• The 26 Criterion-Referenced Scales (criterion being a standard measurement by which something may be judged) is made up of management styles, thinking styles, work styles, and Interview Guide Scales. These scales represent data that is often used in hiring / selection and to determine general styles of work, thinking, and management.
  • Through a single online questionnaire The Birkman Method® provides “hire-to-retire” application. Through over 40 individual, comparative, and group reports The Birkman Method® is an effective tool throughout the employment life-cycle.
  • So What? Unlike other assessments that provide only descriptive information, The Birkman Method provides both descriptive and prescriptive feedback. It is the prescriptive data that makes Birkman so unique. The definition of an individual’s underlying needs, available through Birkman’s unique construction and comparative database, provide powerful insight into what specifically drives a person’s behavior, and thus gives people greater choice while allowing these participants to assume a much higher level of responsibility for their own behavior through increased in-depth self-understanding and a relative comparison with others. Without this information, people assume their needs and feelings are “normal”, though seldom quantified, and few people are able to “figure out” how to get their needs met or satisfied. This prescriptive capability is one of Birkman’s most powerful contributions. Birkman provides a common language to define individual differences which is non-judgmental and non-categorical. This language “neutralizes” the assumptions and judgments that most people conclude about others, and opens realistic and lasting opportunities for reliable communication, trust and collaboration. Birkman is more than an individual tool or event. Beyond Birkman’s powerful language and measurement, Birkman provides a sophisticated information management system and over 40 report formats for individuals, groups, teams, and large organizational systems as well. The information can be configured to address a broad spectrum of individual, team and organizational development applications. Further, the extensive information management system of the Birkman data offers important analytical capabilities for organizational and cultural assessment, organizational needs analysis, database sorting, searching and strategically using the data to manage an organization’s human capital.
  • This is the Birkman Life Style Grid® and its general descriptions. This is only 1 report of over 40 reports generated from The Birkman Method® assessment. The horizontal axis ranges from Task-Oriented focus to People-Oriented focus while the vertical axis ranges from Indirect Styles to Direct Styles . The four descriptors are not absolutes for every individual and so should not be considered completely separate and distinct from each other. In reality, most persons represent a combination of these whereby certain descriptions take on a stronger meaning for the individual than others. This is represented on The Life Style Grid® when measurements fall near the divisions between quadrants; or, when near the center of the Grid. If your own measurement appears like this then you will have elements of the other quadrant(s) to your personality.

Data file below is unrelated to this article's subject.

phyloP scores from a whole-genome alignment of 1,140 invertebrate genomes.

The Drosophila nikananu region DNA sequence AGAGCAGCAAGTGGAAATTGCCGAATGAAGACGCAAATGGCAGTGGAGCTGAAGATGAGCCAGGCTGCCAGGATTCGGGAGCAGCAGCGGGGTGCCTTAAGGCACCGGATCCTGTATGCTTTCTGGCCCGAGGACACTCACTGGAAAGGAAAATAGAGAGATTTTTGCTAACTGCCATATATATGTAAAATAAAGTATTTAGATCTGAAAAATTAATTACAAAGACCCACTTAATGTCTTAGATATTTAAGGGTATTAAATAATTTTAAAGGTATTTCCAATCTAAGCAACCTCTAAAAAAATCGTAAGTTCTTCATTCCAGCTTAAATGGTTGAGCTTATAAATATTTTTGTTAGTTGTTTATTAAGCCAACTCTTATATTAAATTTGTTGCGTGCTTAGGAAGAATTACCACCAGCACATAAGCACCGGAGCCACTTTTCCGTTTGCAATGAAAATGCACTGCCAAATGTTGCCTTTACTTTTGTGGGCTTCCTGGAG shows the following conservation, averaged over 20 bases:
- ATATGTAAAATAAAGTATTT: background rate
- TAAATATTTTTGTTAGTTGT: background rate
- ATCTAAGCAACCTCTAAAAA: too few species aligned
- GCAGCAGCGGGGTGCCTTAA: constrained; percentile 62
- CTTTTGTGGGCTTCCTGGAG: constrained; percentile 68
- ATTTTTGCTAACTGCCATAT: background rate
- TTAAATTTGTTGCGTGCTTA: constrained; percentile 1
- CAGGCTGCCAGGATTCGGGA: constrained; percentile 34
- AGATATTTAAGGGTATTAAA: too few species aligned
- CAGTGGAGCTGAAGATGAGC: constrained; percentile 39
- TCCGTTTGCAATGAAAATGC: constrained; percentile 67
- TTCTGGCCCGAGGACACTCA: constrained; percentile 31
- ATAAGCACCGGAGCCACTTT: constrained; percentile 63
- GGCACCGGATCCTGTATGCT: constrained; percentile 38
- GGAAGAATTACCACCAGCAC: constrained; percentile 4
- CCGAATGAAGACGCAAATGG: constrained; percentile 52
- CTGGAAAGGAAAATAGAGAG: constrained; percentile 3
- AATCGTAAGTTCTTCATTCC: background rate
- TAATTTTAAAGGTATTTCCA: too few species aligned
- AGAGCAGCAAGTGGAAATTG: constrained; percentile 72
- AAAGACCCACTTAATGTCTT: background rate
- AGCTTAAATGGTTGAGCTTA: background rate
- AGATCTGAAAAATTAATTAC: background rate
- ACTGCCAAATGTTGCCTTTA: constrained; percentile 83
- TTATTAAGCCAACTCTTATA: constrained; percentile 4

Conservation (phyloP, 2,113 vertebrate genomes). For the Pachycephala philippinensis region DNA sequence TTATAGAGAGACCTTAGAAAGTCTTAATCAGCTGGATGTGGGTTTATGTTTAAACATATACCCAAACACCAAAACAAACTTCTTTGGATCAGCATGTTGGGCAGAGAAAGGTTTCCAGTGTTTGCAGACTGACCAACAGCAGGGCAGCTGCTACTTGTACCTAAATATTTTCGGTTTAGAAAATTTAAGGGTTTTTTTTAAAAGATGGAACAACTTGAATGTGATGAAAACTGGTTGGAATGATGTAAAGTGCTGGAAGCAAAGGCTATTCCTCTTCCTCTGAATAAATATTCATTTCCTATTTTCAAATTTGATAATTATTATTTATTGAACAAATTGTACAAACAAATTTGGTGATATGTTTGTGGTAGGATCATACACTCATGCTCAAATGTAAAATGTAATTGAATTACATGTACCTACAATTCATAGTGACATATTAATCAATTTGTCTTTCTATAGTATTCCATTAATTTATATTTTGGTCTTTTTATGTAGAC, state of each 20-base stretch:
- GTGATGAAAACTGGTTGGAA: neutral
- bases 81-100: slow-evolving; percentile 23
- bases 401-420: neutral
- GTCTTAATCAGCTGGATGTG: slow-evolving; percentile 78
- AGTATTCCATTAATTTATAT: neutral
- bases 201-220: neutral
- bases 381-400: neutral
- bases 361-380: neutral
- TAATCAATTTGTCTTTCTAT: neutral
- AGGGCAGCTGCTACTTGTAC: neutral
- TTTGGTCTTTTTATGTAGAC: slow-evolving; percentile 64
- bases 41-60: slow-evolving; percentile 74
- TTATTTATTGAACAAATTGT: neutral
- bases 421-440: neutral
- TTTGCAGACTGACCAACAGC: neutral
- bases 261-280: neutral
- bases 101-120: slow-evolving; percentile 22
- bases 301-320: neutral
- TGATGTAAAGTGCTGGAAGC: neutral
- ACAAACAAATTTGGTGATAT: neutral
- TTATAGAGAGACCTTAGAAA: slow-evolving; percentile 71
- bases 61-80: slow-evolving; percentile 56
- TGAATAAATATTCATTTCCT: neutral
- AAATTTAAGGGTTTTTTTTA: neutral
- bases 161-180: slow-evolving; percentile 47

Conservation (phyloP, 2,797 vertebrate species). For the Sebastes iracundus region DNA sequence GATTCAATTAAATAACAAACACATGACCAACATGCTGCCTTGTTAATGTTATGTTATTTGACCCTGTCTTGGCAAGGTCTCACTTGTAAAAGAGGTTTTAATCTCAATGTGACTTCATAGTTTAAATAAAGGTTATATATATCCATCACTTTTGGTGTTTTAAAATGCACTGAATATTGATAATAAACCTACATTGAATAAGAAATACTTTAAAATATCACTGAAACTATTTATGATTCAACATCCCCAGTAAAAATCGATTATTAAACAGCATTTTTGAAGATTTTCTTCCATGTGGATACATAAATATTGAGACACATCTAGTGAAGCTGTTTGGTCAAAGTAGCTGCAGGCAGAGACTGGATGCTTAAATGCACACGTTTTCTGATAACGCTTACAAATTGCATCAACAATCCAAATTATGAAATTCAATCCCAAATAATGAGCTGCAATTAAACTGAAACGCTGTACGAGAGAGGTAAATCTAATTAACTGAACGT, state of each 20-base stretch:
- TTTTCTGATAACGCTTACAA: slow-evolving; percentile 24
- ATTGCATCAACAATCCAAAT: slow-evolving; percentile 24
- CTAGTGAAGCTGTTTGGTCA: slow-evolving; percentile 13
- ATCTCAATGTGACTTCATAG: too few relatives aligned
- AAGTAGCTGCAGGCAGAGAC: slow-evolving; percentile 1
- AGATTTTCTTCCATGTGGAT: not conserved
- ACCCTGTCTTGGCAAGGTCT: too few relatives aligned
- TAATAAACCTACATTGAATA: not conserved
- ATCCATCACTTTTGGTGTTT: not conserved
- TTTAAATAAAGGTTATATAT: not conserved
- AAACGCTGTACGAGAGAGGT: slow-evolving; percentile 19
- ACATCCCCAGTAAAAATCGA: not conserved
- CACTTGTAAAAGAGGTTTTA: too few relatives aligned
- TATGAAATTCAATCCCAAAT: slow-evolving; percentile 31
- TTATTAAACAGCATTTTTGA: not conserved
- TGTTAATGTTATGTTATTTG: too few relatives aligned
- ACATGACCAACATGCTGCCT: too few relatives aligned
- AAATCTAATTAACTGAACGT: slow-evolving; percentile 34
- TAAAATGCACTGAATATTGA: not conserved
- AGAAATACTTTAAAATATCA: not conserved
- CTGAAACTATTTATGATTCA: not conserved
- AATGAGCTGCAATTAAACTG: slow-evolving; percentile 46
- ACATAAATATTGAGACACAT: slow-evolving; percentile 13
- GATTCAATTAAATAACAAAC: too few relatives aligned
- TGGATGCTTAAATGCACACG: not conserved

• The Life Style Grid® is not a specific measurement. It can be equated to the 25,000 foot view in terms of Birkman measurements. The Life Style Grid® averages the measurements of an individual from each of the four major domains of Birkman. Interests Usual Needs Stress to provide “indications” of your personality. There is other reporting that we won’t cover here today that provides your unique measurements. We will not have time today to cover that information individually.
  • We will start first with Interests. There are 10 scales grouped under the heading of Interests. On the Life Style Grid® your 10 Interest measurements have been averaged together to place you on a single point on the Grid. Where your asterisk (*) is located on the Grid represents where your predominant interests lie. However, you may have some interests of a different color that are significant for you. For that information we would need to look specifically at each of your 10 Interest measurements. For our purposes here today an averaging of the Interests is sufficient to give a general indication of your higher Interests.
  • Wat houdt de Birkman Methode in (Engels)

    1. 1. About The Birkman Method ® - 1951 to today <ul><li>Developed in the late 1940’s by Dr. Roger Birkman </li></ul><ul><li>Created from the need to have an assessment that could measure the behaviors of normal working adults </li></ul><ul><li>Instrument is empirically created, scales were not derived from an existing personality model </li></ul><ul><li>Has been used in over 8000 organizations including most in the Fortune 500 </li></ul><ul><li>Over 3 Million people worldwide have completed The Birkman Method ® assessment </li></ul>The Birkman Offices at 3040 Post Oak in Houston, Texas